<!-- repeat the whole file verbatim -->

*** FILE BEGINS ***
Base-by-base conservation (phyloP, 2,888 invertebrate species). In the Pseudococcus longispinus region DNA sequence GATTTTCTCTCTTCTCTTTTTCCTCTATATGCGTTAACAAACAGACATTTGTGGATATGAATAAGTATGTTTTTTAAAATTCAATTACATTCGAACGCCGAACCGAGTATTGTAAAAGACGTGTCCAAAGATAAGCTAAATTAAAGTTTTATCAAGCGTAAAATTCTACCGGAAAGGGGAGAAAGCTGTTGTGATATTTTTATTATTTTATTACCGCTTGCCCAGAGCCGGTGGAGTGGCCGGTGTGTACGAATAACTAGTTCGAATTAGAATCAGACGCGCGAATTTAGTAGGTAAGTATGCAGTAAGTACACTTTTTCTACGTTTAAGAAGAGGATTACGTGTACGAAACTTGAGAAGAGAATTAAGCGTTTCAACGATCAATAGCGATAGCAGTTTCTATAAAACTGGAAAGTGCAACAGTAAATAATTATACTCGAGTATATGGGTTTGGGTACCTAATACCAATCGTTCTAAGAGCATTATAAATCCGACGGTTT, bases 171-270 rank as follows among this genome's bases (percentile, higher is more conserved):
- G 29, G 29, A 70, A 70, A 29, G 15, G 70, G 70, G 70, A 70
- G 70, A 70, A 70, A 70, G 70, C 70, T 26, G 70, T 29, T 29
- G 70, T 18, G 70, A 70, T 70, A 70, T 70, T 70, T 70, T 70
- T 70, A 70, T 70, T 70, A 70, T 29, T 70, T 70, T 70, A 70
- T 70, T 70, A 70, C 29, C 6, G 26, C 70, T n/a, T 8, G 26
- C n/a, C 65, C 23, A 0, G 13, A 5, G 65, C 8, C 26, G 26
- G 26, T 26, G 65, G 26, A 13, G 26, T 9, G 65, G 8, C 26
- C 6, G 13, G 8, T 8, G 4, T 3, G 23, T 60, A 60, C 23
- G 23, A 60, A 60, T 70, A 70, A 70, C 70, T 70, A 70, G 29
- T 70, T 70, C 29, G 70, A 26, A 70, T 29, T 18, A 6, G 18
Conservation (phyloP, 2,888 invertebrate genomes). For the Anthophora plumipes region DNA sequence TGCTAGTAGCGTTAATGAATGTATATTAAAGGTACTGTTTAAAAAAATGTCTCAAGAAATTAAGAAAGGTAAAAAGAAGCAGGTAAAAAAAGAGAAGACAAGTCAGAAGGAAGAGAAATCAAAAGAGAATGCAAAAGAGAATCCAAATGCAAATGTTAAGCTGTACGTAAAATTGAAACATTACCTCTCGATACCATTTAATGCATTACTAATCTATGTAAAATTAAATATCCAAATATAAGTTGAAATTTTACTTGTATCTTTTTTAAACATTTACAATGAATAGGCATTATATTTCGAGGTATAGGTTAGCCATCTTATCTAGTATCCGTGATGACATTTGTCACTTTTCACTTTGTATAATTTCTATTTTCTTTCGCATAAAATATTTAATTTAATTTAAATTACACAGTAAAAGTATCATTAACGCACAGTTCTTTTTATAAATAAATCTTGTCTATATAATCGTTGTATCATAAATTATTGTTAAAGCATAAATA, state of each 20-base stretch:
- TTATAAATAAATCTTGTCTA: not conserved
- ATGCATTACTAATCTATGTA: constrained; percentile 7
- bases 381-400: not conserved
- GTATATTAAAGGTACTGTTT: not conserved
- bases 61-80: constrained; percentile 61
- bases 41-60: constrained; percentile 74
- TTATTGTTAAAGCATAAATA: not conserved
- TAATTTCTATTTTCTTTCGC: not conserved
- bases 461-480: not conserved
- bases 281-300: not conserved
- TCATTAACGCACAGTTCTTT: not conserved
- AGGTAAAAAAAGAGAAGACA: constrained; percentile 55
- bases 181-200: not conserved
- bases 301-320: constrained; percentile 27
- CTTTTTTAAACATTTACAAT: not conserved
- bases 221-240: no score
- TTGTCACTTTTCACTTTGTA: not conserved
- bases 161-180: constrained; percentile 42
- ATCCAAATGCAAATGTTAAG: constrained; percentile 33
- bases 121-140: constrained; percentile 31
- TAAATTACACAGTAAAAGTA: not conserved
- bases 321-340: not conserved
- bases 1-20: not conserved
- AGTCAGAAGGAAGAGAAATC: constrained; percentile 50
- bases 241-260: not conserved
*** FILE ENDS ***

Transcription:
Base-by-base conservation (phyloP, 2,888 invertebrate species). In the Pseudococcus longispinus region DNA sequence GATTTTCTCTCTTCTCTTTTTCCTCTATATGCGTTAACAAACAGACATTTGTGGATATGAATAAGTATGTTTTTTAAAATTCAATTACATTCGAACGCCGAACCGAGTATTGTAAAAGACGTGTCCAAAGATAAGCTAAATTAAAGTTTTATCAAGCGTAAAATTCTACCGGAAAGGGGAGAAAGCTGTTGTGATATTTTTATTATTTTATTACCGCTTGCCCAGAGCCGGTGGAGTGGCCGGTGTGTACGAATAACTAGTTCGAATTAGAATCAGACGCGCGAATTTAGTAGGTAAGTATGCAGTAAGTACACTTTTTCTACGTTTAAGAAGAGGATTACGTGTACGAAACTTGAGAAGAGAATTAAGCGTTTCAACGATCAATAGCGATAGCAGTTTCTATAAAACTGGAAAGTGCAACAGTAAATAATTATACTCGAGTATATGGGTTTGGGTACCTAATACCAATCGTTCTAAGAGCATTATAAATCCGACGGTTT, bases 171-270 rank as follows among this genome's bases (percentile, higher is more conserved):
- G 29, G 29, A 70, A 70, A 29, G 15, G 70, G 70, G 70, A 70
- G 70, A 70, A 70, A 70, G 70, C 70, T 26, G 70, T 29, T 29
- G 70, T 18, G 70, A 70, T 70, A 70, T 70, T 70, T 70, T 70
- T 70, A 70, T 70, T 70, A 70, T 29, T 70, T 70, T 70, A 70
- T 70, T 70, A 70, C 29, C 6, G 26, C 70, T n/a, T 8, G 26
- C n/a, C 65, C 23, A 0, G 13, A 5, G 65, C 8, C 26, G 26
- G 26, T 26, G 65, G 26, A 13, G 26, T 9, G 65, G 8, C 26
- C 6, G 13, G 8, T 8, G 4, T 3, G 23, T 60, A 60, C 23
- G 23, A 60, A 60, T 70, A 70, A 70, C 70, T 70, A 70, G 29
- T 70, T 70, C 29, G 70, A 26, A 70, T 29, T 18, A 6, G 18
Conservation (phyloP, 2,888 invertebrate genomes). For the Anthophora plumipes region DNA sequence TGCTAGTAGCGTTAATGAATGTATATTAAAGGTACTGTTTAAAAAAATGTCTCAAGAAATTAAGAAAGGTAAAAAGAAGCAGGTAAAAAAAGAGAAGACAAGTCAGAAGGAAGAGAAATCAAAAGAGAATGCAAAAGAGAATCCAAATGCAAATGTTAAGCTGTACGTAAAATTGAAACATTACCTCTCGATACCATTTAATGCATTACTAATCTATGTAAAATTAAATATCCAAATATAAGTTGAAATTTTACTTGTATCTTTTTTAAACATTTACAATGAATAGGCATTATATTTCGAGGTATAGGTTAGCCATCTTATCTAGTATCCGTGATGACATTTGTCACTTTTCACTTTGTATAATTTCTATTTTCTTTCGCATAAAATATTTAATTTAATTTAAATTACACAGTAAAAGTATCATTAACGCACAGTTCTTTTTATAAATAAATCTTGTCTATATAATCGTTGTATCATAAATTATTGTTAAAGCATAAATA, state of each 20-base stretch:
- TTATAAATAAATCTTGTCTA: not conserved
- ATGCATTACTAATCTATGTA: constrained; percentile 7
- bases 381-400: not conserved
- GTATATTAAAGGTACTGTTT: not conserved
- bases 61-80: constrained; percentile 61
- bases 41-60: constrained; percentile 74
- TTATTGTTAAAGCATAAATA: not conserved
- TAATTTCTATTTTCTTTCGC: not conserved
- bases 461-480: not conserved
- bases 281-300: not conserved
- TCATTAACGCACAGTTCTTT: not conserved
- AGGTAAAAAAAGAGAAGACA: constrained; percentile 55
- bases 181-200: not conserved
- bases 301-320: constrained; percentile 27
- CTTTTTTAAACATTTACAAT: not conserved
- bases 221-240: no score
- TTGTCACTTTTCACTTTGTA: not conserved
- bases 161-180: constrained; percentile 42
- ATCCAAATGCAAATGTTAAG: constrained; percentile 33
- bases 121-140: constrained; percentile 31
- TAAATTACACAGTAAAAGTA: not conserved
- bases 321-340: not conserved
- bases 1-20: not conserved
- AGTCAGAAGGAAGAGAAATC: constrained; percentile 50
- bases 241-260: not conserved